There are many aspects that make up a prosperous zoo, one of which is obviously profits. You can place a variety of shops and objects that people can use such as benches and fountains for visitors to spend money, rest, or learn about your animals. After all, if a visitor gets tired or angry and leaves the zoo his money leaves with him. You can tweak the prices of your shops from low, normal, or high prices to adjust your income, though charging too much or too little can either drive people away from the stand or cause it to lose money.

Zoo Tycoon 2 is a quantum leap in graphics quality over the original title, sporting a fully 3D engine that is not only used for looks but for additional game features. Everything from the animals to the zoo visitors is displayed in a very cartoony style, which is a good fit for the game’s intended audience. Bold use of color is a mainstay theme, as every object in the game is brightly colored though not to the point of annoyance. The new engine opens up a few new features that many longed for in the original, such as getting a close view of your animals themselves or rotating the camera view to get a better view of your zoo. Additionally the player can now enter a first person viewpoint from the perspective of a zookeeper, not only walking around and taking snapshots of your animals for photo safari challenges but also helping out around the zoo by refilling food and water troughs, healing sick animals and, well, cleaning up bird poop. Sound in the game is mainly made up of a constantly upbeat musical score punctuated by the sounds of your animals and visitors. In our preview build a bug was encountered that disabled the sound engine after the first few boots of the game, but given that it is a preview build one can fully expect such a problem to be nonexistent in the final version of the game.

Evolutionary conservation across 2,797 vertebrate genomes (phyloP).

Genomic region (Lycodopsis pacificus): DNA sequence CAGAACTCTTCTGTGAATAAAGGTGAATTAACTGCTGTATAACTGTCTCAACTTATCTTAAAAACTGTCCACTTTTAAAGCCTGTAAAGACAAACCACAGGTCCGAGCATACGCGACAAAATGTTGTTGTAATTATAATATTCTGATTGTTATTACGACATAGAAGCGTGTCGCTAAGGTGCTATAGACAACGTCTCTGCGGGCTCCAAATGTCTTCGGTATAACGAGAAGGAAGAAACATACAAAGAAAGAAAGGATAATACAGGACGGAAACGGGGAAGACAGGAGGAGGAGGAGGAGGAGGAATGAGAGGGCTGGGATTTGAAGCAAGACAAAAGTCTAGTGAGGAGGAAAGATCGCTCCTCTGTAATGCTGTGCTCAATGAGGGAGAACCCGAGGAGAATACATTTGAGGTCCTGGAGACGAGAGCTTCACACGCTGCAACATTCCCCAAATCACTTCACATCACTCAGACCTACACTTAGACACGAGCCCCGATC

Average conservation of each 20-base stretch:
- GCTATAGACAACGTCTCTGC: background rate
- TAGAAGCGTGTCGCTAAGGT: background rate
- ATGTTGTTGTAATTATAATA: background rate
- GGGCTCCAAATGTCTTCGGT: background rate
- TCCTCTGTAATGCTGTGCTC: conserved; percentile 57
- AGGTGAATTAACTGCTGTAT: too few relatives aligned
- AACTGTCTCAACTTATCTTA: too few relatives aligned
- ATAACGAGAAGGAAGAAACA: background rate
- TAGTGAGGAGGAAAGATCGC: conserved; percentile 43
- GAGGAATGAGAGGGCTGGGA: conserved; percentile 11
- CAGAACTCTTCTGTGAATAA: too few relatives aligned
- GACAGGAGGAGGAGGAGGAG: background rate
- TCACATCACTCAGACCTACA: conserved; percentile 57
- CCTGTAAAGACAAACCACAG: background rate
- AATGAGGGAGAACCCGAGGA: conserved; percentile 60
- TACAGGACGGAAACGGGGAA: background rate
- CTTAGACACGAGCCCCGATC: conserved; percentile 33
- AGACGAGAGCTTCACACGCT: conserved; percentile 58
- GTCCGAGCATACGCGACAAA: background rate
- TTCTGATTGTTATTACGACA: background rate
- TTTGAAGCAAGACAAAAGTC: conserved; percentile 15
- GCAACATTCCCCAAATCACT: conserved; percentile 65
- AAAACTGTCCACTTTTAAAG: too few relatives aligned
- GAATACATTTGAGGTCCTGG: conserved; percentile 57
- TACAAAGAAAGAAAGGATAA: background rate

Zoo Tycoon 2 comes out in a matter of days, and if the preview build is any consideration it is bound to be an entertaining Tycoon game fit for both older and younger gamers. The gameplay, interface, and information is all well thought out, and though managing an entire zoo can be a daunting task at times it is only due to the sheer volume of things going on rather than any real flaws in the way they are handled. The graphics and audio look and sound very cutesy, which is probably the only time I will use that word in a positive light and fits the title well. Overall, Zoo Tycoon 2 would be a great gift for the little zookeeper in the family, as it is not only entertaining but harmless and slightly educational at the same time. Look for Zoo Tycoon 2 to arrive on store shelves later this month.